Something Pithy Here

"Begin at the beginning, and go on till you come to the end: then stop." -- The King of Hearts

I'm an adopted Texan. As they say, "I wasn't born in Texas, but I got here as fast as I could!" I post pictures and opinions as suits my mood, mostly because I can. Hooray Internet! 

So far I have three blogs here. By the Way is the oldest. I started it in 2003. I lost a couple of years to Vox because I was too lazy to bother to export when they shut down. I consider it an exercise in accepting impermanence. When I followed my husband to Singapore for his first expat assignment, I started (T)expatriate: A Southern Girl in Singapore. That covers 2010 and 2011, give or take. Next came Oslo, and (T)expat 2: Norwegian Boogaloo,  in 2012. Now I'm back home, and back on By the Way.

Pix live on Flickr. I toss links out on Twitter when I feel like it. I'm still not sure what to do with G+ but I kinda like it.


Dining Adventures

Last night we ate dinner at this crazy Japanese place. (As an aside, one thing that strikes me about Singapore is how rooms and buildings and roads are just kind of tucked in wherever, with no particular regard to how well they fit, what shape they might end up being, or whether they'll be easily navigable. In fact, I suspect a certain cultural predilection for being lost.) The restaurant door is just a sliding door behind some curtains off a sidewalk. We poked our heads in and were greeted loudly, in chorus, by all the cooks and wait staff. Next thing we knew we were seated at one of the three large tables, a bit disconcerted because we were the only diners and everybody else in the room seemed intent on watching us, and we had no idea what we were supposed to be doing. (Sushi bars I can deal with, thanks to martial arts-minded friends; hack-em-chop-em benihana type places, also understandable. This was something entirely different.)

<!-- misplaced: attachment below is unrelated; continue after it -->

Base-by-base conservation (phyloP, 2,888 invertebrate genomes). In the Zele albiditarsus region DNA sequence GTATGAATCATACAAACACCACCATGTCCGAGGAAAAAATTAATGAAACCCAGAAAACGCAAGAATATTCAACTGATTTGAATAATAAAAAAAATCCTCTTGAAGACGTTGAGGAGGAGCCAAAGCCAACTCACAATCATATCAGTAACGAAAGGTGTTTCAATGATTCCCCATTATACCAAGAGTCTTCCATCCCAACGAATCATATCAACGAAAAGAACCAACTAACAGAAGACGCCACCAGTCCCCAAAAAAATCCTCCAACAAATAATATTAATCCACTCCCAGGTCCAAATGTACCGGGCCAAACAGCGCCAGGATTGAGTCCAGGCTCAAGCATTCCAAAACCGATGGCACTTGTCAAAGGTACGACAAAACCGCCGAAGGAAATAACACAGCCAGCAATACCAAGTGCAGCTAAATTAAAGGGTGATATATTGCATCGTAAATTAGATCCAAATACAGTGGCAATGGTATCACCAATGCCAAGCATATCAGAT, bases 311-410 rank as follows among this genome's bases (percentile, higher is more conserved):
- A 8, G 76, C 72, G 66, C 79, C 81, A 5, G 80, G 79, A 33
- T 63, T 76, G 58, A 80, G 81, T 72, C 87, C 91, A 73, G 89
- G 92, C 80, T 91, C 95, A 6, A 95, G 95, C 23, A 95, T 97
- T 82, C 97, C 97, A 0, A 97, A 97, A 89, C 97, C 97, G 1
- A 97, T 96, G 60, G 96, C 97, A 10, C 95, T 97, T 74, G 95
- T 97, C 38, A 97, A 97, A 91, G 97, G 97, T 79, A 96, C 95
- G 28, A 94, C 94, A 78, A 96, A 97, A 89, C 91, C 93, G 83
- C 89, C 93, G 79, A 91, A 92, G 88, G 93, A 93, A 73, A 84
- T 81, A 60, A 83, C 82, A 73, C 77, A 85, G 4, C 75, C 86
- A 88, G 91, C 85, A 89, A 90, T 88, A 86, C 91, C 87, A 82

The tables are kind of like a bar, built around a produce stand, built around a grill. All this slopes up from the level of the table, and behind the grill is the cook, sitting up high above it all, watching you. After we realized that the sake menu was the only one we were going to see, we finally asked what we were supposed to do next. Turns out you just point at stuff, and the cook leans down, plucks it up out of the ice and starts to prepare it. Want asparagus? He skins it, chops it into sections, skewers it, slathers it with oil (or butter?), sprinkles on same salt and puts it on his grill. Potato? Goes into a boiler. Prawn? Skewered tip to tail, then grilled.

All of this takes place with a whole lot of hollering, kind of a call-and-response ordering system between the servers behind us and the cooks in front. As each dish finishes, the cook arranges it on a plate and passes the plate on an elongated pizza paddle looking thing across the erstwhile pantry to the diner. Then, because there's nobody else in the place, they all watch while we try to eat a prawn with chopsticks ;-)

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